Like all mothers, I was pretty shocked to hear of some of the apparent statistics surrounding sexual assault at university – having had two daughters graduate I have a reasonable inkling of what goes on, and indeed what doesn’t, at the Students Union or Club nights in Town. However, mostly relationship problems of students appear to be centred around who to share a house with, being dumped by someone you fancy or being hit on by a friend you don’t, being excluded from groups or peer pressure to spend up financially or act extrovertly when you don’t feel like it. Just one of the many lessons in life you get when you strike out on your own.
However, by the sounds of it, the murkier side is very unpleasant indeed. That’s according to the latest report by the NUS That’s What She Said. So much so the Conservative government is to launch an inquiry into sexual harassment and assault on university campuses. When I was the Tory Candidate for Nottingham North it was one of the major concerns raised by the student lobby.
Tom Slater of Spiked Online writes that the affair has been somewhat sensationalised and ‘serious incidences of rape and sexual assaults is mercifully low and that lending credence to the rape-culture panic, he concludes, the government is hindering women, not helping them:’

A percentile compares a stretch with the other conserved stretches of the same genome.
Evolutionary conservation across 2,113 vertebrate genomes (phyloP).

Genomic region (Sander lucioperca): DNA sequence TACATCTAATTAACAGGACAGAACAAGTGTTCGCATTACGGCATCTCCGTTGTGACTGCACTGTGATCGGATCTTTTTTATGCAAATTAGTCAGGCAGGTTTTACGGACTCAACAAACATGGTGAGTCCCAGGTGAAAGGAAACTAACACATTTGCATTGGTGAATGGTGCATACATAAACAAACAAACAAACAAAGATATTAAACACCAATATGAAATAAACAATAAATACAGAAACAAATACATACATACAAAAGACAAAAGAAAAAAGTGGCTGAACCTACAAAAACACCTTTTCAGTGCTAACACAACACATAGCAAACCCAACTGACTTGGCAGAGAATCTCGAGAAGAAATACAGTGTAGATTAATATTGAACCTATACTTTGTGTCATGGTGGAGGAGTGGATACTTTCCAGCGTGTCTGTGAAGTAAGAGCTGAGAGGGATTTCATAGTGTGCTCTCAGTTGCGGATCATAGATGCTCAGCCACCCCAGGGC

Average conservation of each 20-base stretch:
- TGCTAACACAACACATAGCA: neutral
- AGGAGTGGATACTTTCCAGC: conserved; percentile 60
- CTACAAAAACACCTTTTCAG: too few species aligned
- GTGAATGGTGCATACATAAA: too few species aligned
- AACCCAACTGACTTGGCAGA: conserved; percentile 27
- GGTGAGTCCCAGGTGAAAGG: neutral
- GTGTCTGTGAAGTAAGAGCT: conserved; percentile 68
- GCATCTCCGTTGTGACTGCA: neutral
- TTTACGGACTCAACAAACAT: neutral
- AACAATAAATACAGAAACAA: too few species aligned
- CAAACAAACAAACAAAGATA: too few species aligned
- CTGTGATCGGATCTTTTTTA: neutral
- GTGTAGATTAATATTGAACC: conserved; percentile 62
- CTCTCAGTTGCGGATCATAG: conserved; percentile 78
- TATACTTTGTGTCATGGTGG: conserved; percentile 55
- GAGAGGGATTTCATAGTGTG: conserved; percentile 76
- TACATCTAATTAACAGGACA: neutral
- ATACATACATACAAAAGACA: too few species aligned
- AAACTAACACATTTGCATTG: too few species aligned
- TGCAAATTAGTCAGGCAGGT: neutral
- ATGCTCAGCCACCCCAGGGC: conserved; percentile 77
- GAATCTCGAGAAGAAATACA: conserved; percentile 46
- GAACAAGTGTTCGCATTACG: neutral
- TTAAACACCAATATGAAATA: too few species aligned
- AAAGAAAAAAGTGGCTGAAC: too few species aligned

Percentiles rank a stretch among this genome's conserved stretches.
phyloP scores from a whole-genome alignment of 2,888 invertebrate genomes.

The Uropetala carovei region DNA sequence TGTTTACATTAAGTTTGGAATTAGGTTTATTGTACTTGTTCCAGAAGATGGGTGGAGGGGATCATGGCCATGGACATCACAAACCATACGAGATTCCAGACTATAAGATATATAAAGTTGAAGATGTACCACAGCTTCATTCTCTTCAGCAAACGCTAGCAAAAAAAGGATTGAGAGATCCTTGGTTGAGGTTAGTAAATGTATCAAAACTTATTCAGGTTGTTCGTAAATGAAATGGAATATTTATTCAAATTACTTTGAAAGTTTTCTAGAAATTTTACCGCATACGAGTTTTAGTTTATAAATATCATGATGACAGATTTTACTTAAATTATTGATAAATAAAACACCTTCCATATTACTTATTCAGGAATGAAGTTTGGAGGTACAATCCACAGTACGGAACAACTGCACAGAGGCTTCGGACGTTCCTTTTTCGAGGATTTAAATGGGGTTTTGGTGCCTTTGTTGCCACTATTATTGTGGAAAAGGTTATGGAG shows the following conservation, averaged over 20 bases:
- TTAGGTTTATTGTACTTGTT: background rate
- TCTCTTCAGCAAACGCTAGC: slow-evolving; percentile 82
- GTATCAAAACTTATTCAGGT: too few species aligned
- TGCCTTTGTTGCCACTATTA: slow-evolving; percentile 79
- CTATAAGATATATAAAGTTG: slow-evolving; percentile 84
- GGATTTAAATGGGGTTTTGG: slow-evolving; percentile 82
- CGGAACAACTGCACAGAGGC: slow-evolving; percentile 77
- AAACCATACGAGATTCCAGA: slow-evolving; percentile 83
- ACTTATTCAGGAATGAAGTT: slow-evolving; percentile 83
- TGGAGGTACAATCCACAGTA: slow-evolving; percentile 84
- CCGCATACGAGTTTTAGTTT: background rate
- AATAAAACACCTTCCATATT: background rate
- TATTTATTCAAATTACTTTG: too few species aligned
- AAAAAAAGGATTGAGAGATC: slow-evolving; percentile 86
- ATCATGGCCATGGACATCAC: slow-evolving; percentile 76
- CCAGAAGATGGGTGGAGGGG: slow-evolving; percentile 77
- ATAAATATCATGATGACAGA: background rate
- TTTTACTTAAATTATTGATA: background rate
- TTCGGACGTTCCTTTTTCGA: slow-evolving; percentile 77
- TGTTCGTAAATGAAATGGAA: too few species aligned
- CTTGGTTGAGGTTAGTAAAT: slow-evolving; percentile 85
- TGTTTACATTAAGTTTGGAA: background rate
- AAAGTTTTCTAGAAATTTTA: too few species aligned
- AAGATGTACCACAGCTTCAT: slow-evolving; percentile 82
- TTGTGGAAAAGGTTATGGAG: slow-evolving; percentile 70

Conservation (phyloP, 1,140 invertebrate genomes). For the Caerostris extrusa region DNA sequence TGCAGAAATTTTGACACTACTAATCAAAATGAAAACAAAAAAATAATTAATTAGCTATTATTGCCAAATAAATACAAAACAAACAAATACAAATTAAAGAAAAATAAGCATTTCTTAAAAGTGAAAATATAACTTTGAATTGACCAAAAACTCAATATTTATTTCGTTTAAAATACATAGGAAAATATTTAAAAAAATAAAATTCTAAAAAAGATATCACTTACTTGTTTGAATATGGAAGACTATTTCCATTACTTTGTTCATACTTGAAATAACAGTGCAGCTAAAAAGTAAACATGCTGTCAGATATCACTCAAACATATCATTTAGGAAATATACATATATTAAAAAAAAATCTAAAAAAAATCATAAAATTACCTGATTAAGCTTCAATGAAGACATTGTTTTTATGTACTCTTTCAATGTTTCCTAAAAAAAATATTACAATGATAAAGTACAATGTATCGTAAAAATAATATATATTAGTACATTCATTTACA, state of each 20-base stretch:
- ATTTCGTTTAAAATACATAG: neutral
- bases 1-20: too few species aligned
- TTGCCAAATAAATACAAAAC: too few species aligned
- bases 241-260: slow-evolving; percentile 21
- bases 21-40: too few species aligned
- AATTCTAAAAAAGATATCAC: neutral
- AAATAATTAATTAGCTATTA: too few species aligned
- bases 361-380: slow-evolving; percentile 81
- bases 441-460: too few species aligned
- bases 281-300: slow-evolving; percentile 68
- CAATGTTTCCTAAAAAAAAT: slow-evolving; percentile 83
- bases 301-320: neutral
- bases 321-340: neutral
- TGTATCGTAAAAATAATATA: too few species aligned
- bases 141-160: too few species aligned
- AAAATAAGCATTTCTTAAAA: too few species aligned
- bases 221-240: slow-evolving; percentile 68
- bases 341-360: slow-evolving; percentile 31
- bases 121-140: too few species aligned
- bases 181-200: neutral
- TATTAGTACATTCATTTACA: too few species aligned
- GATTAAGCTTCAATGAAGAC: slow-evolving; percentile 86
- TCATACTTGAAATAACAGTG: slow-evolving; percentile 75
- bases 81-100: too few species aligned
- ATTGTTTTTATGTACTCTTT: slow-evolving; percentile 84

There is no doubt that nightlife today is a lot more boorish, exhibitionistic than it used to be. It’s hard to relate the conduct of today’s teenagers with that of the 1960s Top of the Pops audience shuffling up to the DJ. And I’ve met and spoken to girls who are close to tears just describing the vulgarities and pervy behaviour that seems to have become an almost acceptable part of social life on Campus when they move on to Uni. But what’s to be done about it when some women actively encourage it?
Anyone who has had a daughter who has been raped, even if they haven’t reported it and it’s been one of those difficult situations which you can’t prove and therefore don’t want to report, will be ambivalent about what should be done about this latest report. In it many of the statistics are related to `inappropriate’ behaviour and conduct which is more of a social standard than a moral indiscretion. So should zero-tolerance policies on ‘banter’ and ‘sexual comments’ be introduced? Or is that just going to make it harder for victims of more serious abuse to be believed or helped?
Sexual consent is one of the most complex political issues of our modern age. It is very difficult to structure hard and fast social rules around what is in essence body language – a subtle way of sending and picking up signals of whether someone ‘s sexual move is wanted or not. It’s not what it is, but who it is, how it’s done, when it’s done and why. It’s also not helpful to bundle up wolf whistles and innuendos with sexual assault.
The problem with official inquiries is that they end up with someone having to be seen to ‘do something about it’. Which invariably ends up with a one rule fits all.
Tom Slater suggests that ‘Getting gropey in the club isn’t on, but most young women clearly think it warrants a slap rather than a spot on the sex offenders’ register.’ And that is of course the concern. What comes next?